Table 3.2.Market Consensus Forecasts for the Global Financial Crisis Were Considerably More Optimistic Than Forecasts Based on Financial Conditions
Growth Forecasts Conditional on Lagged GDP and FCIConsensus Growth ForecastsGrowth Outturn in 2009:Q11
2008:Q12008:Q42008:Q12008:Q4
Brazil3.1−4.34.62.1−6.9
Canada1.7−5.31.7−0.1−8.8
France1.9−1.21.6−0.6−6.4
Mexico2.6−3.62.8−0.1−14.7
South Africa2.7−2.04.72.7−6.1
Switzerland1.9−2.02.8−1.6−5.5
Turkey3.4−7.44.80.8−15.2
United States1.9−3.81.6−1.3−5.4
Sources: Bloomberg Finance L.P.; Consensus Economics; Haver Analytics; IMF, Global Data Source and World Economic Outlook databases; Thomson Reuters Datastream; and IMF staff estimates.Note: Columns 2 and 3 of the table denote, respectively, the conditional mean forecasts for (quarter over quarter, annualized) GDP growth in 2009:Q1 made one quarter and one year earlier based on an ordinary least squares regression of future GDP growth on current quarter FCI and GDP growth. Columns 4 and 5 denote market consensus forecasts for 2009:Q1 made one quarter and four quarters earlier, respectively. Column 6 depicts the actual growth outturn. FCI = financial conditions index.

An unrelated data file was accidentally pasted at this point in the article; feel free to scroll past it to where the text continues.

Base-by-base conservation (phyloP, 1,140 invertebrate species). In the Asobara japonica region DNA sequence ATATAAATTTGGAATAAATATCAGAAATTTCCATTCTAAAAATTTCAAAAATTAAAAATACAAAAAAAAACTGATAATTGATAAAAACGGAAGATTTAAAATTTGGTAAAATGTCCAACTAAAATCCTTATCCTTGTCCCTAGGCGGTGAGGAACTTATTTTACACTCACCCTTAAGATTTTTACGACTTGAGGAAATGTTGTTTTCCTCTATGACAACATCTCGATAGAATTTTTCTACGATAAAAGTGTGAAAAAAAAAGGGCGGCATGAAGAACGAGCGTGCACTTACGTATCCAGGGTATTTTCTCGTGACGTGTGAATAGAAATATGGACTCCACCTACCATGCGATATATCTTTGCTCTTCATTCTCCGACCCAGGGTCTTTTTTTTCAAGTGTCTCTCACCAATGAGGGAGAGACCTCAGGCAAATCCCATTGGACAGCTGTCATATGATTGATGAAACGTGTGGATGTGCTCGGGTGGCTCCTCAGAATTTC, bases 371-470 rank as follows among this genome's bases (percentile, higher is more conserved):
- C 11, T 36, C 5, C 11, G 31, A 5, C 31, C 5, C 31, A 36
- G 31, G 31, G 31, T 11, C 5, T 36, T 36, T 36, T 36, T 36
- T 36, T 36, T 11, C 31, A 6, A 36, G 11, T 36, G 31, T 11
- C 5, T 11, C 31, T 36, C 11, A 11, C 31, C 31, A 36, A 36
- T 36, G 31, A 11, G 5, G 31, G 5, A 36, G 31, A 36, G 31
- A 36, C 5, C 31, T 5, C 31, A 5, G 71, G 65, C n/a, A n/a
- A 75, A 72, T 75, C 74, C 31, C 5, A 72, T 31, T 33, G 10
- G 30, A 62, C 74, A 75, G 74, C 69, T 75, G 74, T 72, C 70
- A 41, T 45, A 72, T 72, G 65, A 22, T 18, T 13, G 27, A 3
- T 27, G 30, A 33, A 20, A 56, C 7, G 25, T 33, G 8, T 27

Based on data available as of August 3, 2017.